"The day the Professor got his new eye-light into working order, his wife wasn't at home, having gone out to spend the day and the evening. He lit himself up early in the evening, and, keeping in his room, he wasn't seen by anybody. When night came he went to bed early, so as to enjoy the luxury of reading in bed. He took the storage battery out of his pocket, and put it under the pillow; and when he had stretched himself out in bed, with a book in his hand and his eye blazing away with six candle-power, he was about the happiest man in all New Berlinopolisville. He read and read until he began to get sleepy, and then he put down his book, and thought over a lot of scientific things, till he accidentally fell asleep. I told you be could close the lid over the illuminated eye if he wanted to, but as a rule he didn't close that lid, but slept with it wide open. Mrs. Van Wagener came home in course of time, and naturally went up to her bedroom. She was a strong-minded woman, who was about as likely to steal a sheep as to faint away, but she admitted afterwards that when she entered the room and saw the Professor's eye blazing its level best, she came nearer dropping on the floor than she had ever done before. However, she pulled herself together, and woke the Professor up. She never said just how she did it, but it's my idea that he was waked up suddener than a man was ever waked before. She told him that this time he had gone too far; that his illuminated eye was simply blasphemous, and that she wouldn't stay in the same house, and much less in the same room, with it. 'It's bad enough for a man to sleep with a glass eye wide open,' says she, 'but when it comes to an illuminated eye, it is more than any Christian woman is called to bear.'

"The Professor was offered to turn his eye out at once, which he naturally did, being a small, as well as a peaceful, man; and he was told that he must never wear an illuminated eye again. This didn't suit him, for he was proud of his new eye, and then there is no denying that it was a very convenient thing. So he said that he really couldn't afford to give up one of the most important inventions of the age just because of a woman's whim, and he stuck to this view of the case all through the night. The next morning, Mrs. Van Wagener went home to her mother, and brought a suit for a divorce against the Professor on the ground of cruel and inhuman treatment. When the case came on to be tried, the Professor was compelled to show the practical working of his illuminated eye to the jury, and they found a verdict for the plaintiff without leaving their seats.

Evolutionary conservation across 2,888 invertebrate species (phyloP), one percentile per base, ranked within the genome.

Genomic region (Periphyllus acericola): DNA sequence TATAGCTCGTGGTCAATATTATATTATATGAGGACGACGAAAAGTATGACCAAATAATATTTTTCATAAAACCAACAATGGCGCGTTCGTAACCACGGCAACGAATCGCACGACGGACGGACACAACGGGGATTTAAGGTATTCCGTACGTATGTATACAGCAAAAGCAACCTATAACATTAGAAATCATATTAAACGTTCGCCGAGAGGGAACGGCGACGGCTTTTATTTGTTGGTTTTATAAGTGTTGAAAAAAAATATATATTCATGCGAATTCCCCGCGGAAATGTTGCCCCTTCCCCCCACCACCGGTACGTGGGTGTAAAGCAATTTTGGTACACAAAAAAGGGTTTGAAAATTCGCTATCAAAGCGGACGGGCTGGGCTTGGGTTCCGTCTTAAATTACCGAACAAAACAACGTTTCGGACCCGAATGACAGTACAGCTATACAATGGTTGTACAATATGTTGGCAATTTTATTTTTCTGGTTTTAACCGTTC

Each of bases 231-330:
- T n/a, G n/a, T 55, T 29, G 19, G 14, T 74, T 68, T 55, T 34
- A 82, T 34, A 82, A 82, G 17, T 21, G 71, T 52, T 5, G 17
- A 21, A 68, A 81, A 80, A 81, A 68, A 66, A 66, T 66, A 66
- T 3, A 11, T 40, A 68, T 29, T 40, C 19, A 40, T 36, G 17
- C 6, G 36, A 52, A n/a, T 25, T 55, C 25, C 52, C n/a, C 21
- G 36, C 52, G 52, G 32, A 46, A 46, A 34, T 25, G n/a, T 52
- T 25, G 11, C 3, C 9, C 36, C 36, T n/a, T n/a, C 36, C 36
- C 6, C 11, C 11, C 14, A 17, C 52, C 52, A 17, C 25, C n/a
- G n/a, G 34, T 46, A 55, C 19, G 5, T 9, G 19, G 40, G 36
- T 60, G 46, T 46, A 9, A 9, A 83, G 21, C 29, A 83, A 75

"The Professor didn't seem to care very much about this, for the only thing he did care much about was science, and now that he had his house to himself he had nobody to interrupt him in his experiments. But he never could go into the street with his eye lit up without causing a crowd to collect and follow him, and presently there was an injunction got out against him, forbidding him to wear his eye in public, on the ground that it constituted a nuisance, and led to breaches of the peace. The poor old gentleman got angry at this, and said he wouldn't go into the street either by day or night; and the consequence was that, not having any exercise, he took sick and died. Well, he was a mighty bright light of science, and it's my opinion that some one else will take up his scheme of illuminated servant girls, and the like, and make a fortune out of it, though I'm willing to admit that I don't believe that illuminated glass eyes will ever become popular."

This work was published before January 1, 1924, and is in the public domain worldwide because the author died at least 100 years ago.